Studios link arms, form an almost perfect union

While Universal and Paramount have now settled into a happy union, it was a long and stormy courtship – with Fox almost beating Universal to the altar. In the end, however, Paramount chose Universal, for better or worse, as its partner in a foreign distribution co-venture. Vows were finally exchanged in 1970 by U’s Lew Wasserman and Par’s Charles Bluhdorn… and the Cinema Intl. Corp. was born.

As founding co-chairman Arthur Abeles recalls: “Bluhdorn had previously flirted with Fox and had almost come to a deal. But it was sabotaged by people at Fox, and Wasserman was always ready to do anything to cut expenses in foreign.”

The new venture was based in the Netherlands for its tax advantages. According to Abeles, “Gulf + Western, which was the parent company of Paramount, was always willing and eager to consult with tax people. They were always around Bluhdorn. They made a study and said Amsterdam was the best place for it.”

Abeles was U’s vice prexy in charge of the U.K., Europe and the Middle East before he took joint charge of CIC with Henri (“Ricky”) Michaud, prez of Par’s international division. The two men were old friends who’d worked together at Warner Bros, during World War II.

Their first task was to amalgamate the companies’ various offices.

“As soon as the deal was signed in New York, Michaud and I set out and toured the world, picking whoever was the better of the two men, Universal’s or Paramount’s. Being old friends, we never had a quarrel and our choice of managers was always without any problem. I agreed with him on his choices and he agreed with me on mine.

“We were able to make generous settlements to the people who had to leave. I guess the most difficult was Japan – they began striking and demanding all sorts of things and it was fairly terrifying to get the two companies together there.”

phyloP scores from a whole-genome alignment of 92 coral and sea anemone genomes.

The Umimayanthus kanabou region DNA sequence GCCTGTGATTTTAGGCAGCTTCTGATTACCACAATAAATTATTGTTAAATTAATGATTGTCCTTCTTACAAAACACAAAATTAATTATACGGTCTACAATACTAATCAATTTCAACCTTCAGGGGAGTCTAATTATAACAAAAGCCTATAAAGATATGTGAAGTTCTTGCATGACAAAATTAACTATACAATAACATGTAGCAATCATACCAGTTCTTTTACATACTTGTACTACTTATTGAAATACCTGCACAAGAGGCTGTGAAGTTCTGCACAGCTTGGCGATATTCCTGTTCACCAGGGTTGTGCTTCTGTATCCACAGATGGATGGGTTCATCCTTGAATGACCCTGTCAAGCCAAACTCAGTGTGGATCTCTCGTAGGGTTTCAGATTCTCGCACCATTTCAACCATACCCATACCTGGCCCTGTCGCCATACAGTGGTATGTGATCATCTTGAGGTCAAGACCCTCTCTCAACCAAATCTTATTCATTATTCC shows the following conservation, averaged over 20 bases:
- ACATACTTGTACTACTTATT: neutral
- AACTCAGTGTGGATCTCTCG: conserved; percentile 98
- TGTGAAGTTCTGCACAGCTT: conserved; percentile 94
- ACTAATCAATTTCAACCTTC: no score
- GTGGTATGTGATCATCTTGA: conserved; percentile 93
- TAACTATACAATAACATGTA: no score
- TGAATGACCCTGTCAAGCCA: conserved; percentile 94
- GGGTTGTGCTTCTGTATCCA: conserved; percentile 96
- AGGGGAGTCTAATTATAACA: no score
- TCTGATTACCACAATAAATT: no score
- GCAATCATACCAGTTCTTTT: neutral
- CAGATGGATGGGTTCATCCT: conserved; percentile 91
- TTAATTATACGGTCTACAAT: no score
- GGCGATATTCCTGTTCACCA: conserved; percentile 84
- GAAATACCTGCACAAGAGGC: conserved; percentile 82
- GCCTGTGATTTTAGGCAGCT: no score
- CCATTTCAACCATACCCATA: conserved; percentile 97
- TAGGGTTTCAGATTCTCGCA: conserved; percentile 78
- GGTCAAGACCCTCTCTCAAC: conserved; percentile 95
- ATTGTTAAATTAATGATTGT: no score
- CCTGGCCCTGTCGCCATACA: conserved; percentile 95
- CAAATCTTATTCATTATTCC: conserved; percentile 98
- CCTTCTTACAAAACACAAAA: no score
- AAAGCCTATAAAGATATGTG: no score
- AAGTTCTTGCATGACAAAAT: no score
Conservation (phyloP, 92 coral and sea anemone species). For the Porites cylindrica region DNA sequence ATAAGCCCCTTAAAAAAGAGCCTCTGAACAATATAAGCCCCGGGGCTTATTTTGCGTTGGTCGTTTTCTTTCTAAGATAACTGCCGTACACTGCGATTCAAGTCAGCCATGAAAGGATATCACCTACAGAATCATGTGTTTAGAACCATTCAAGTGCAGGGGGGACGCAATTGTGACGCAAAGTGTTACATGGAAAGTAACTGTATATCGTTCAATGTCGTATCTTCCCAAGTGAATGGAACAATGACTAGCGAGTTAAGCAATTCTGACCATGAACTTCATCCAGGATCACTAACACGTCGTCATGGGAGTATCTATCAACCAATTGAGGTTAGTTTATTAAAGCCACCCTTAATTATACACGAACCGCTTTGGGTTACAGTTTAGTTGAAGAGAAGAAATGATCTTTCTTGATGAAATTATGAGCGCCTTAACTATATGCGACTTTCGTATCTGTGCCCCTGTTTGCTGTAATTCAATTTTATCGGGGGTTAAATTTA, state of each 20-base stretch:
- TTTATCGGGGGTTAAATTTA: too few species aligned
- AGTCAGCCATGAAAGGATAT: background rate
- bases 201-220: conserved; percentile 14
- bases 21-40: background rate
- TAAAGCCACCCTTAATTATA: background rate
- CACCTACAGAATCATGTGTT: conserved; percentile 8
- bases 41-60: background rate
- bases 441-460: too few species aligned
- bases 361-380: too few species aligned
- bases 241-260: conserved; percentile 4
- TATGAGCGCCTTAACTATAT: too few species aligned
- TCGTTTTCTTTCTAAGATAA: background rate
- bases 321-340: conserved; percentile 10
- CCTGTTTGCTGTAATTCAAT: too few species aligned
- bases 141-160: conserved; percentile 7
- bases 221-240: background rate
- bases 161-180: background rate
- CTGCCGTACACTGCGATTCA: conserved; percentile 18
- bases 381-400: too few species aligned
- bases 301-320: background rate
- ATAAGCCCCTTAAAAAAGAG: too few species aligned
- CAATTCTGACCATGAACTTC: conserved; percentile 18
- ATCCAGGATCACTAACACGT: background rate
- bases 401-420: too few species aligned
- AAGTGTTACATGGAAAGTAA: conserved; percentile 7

From the start, the two determined the partnership would only work if old allegiances were deep-sixed. Says Abeles: “We said no company can be favored, and we drilled it into all our managers that, if you think you’re doing the right thing by favoring the company you worked for for 30 years, you’ll be fired.

Recalls Abeles, “When Paramount had all the good pictures – like our first big hit, ‘Love Story’ – Universal had nothing. Paramount also gave us ‘The Godfather” as our second big hit. Then suddenly Universal had ‘The Sting,’ ‘Jaws,’ one or two others, and Paramount had very, very lean time.”

The vet exec says that, despite give and take, the co-venture almost came unstuck. “We had a stressful time with a fellow who became president of Paramount and didn’t like the association at all. He did everything he could to destroy it.

“After about three years, thank God, he got fired – not because of what he tried to do to CIC but because he got too big for his boots.”

In the 70s, MGM was making too few pics to justify its international distribution network and offered its output to CIC for overseas distribution while parting with UA for domestic.

“We got the foreign rights in 1973 when Metro needed the money to finish the hotel they were building in Las Vegas,” recalls Abeles. “We paid around $19 million for all the cinemas and a distribution contract for all their films. We bought the backlog. I think it was an excellent deal for both companies.”

Metro’s foreign theaters, including the London deluxer, the Empire Leicester Square, were added to a few Paramount houses already run by CIC, among them the London Plaza.

With Metro’s arrival, there were now three links in the chain, reflected in the company’s logo. CIC also handled some Euro productions on its own, not always from choice.

Notes Abeles, “In Spain, the law made us take local films. They were all reminiscent of the quota quickies. We paid as little as we had to for them and they turned out that way.”

Abeles and Michaud left the company in 1977 and set up as indie film consultants. Four years later, MGM bought UA and its worldwide distrib setup but was prevented from using the foreign exchanges by its existing deal with CIC.

A new arrangement was agreed to by MGM’s Kirk Kerkorian in a meeting with Wasserman and Bludhorn by which Metro became a full partner in a successor company to CIC. Dubbed United Intl. Pictures, it was formed in October 1981 and activated the following month.

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